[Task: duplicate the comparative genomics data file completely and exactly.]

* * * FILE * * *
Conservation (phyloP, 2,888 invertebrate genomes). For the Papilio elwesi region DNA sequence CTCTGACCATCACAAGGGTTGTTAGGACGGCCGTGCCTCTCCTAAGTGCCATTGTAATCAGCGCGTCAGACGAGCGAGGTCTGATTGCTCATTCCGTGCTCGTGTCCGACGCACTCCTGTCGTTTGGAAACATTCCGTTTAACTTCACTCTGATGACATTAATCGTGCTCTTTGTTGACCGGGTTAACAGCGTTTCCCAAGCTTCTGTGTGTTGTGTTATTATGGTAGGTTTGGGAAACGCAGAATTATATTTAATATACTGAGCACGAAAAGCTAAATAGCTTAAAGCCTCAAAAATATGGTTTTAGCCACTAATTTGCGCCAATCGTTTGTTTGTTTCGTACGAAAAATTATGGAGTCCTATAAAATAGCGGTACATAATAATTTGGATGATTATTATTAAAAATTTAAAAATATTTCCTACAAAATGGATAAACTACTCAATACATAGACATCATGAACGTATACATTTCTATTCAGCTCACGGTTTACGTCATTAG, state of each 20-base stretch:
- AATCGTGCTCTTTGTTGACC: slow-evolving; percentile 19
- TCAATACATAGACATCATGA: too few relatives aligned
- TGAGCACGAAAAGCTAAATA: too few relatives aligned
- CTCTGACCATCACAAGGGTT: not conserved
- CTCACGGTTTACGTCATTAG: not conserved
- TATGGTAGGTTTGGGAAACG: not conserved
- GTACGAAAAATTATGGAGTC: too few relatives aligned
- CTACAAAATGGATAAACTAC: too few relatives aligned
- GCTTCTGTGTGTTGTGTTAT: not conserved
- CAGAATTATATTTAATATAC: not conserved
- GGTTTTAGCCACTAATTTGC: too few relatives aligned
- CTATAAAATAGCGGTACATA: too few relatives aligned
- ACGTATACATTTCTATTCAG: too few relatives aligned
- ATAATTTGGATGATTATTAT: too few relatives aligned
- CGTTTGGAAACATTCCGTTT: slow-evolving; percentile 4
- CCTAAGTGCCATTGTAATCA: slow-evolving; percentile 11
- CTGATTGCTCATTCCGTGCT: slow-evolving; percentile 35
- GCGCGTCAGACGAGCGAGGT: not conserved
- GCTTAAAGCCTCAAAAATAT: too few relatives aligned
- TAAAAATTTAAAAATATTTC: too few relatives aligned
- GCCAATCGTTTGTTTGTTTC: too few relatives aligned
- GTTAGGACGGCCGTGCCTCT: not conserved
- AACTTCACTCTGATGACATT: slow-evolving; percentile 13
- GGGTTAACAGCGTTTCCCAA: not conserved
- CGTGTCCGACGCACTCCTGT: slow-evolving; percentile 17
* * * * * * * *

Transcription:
Conservation (phyloP, 2,888 invertebrate genomes). For the Papilio elwesi region DNA sequence CTCTGACCATCACAAGGGTTGTTAGGACGGCCGTGCCTCTCCTAAGTGCCATTGTAATCAGCGCGTCAGACGAGCGAGGTCTGATTGCTCATTCCGTGCTCGTGTCCGACGCACTCCTGTCGTTTGGAAACATTCCGTTTAACTTCACTCTGATGACATTAATCGTGCTCTTTGTTGACCGGGTTAACAGCGTTTCCCAAGCTTCTGTGTGTTGTGTTATTATGGTAGGTTTGGGAAACGCAGAATTATATTTAATATACTGAGCACGAAAAGCTAAATAGCTTAAAGCCTCAAAAATATGGTTTTAGCCACTAATTTGCGCCAATCGTTTGTTTGTTTCGTACGAAAAATTATGGAGTCCTATAAAATAGCGGTACATAATAATTTGGATGATTATTATTAAAAATTTAAAAATATTTCCTACAAAATGGATAAACTACTCAATACATAGACATCATGAACGTATACATTTCTATTCAGCTCACGGTTTACGTCATTAG, state of each 20-base stretch:
- AATCGTGCTCTTTGTTGACC: slow-evolving; percentile 19
- TCAATACATAGACATCATGA: too few relatives aligned
- TGAGCACGAAAAGCTAAATA: too few relatives aligned
- CTCTGACCATCACAAGGGTT: not conserved
- CTCACGGTTTACGTCATTAG: not conserved
- TATGGTAGGTTTGGGAAACG: not conserved
- GTACGAAAAATTATGGAGTC: too few relatives aligned
- CTACAAAATGGATAAACTAC: too few relatives aligned
- GCTTCTGTGTGTTGTGTTAT: not conserved
- CAGAATTATATTTAATATAC: not conserved
- GGTTTTAGCCACTAATTTGC: too few relatives aligned
- CTATAAAATAGCGGTACATA: too few relatives aligned
- ACGTATACATTTCTATTCAG: too few relatives aligned
- ATAATTTGGATGATTATTAT: too few relatives aligned
- CGTTTGGAAACATTCCGTTT: slow-evolving; percentile 4
- CCTAAGTGCCATTGTAATCA: slow-evolving; percentile 11
- CTGATTGCTCATTCCGTGCT: slow-evolving; percentile 35
- GCGCGTCAGACGAGCGAGGT: not conserved
- GCTTAAAGCCTCAAAAATAT: too few relatives aligned
- TAAAAATTTAAAAATATTTC: too few relatives aligned
- GCCAATCGTTTGTTTGTTTC: too few relatives aligned
- GTTAGGACGGCCGTGCCTCT: not conserved
- AACTTCACTCTGATGACATT: slow-evolving; percentile 13
- GGGTTAACAGCGTTTCCCAA: not conserved
- CGTGTCCGACGCACTCCTGT: slow-evolving; percentile 17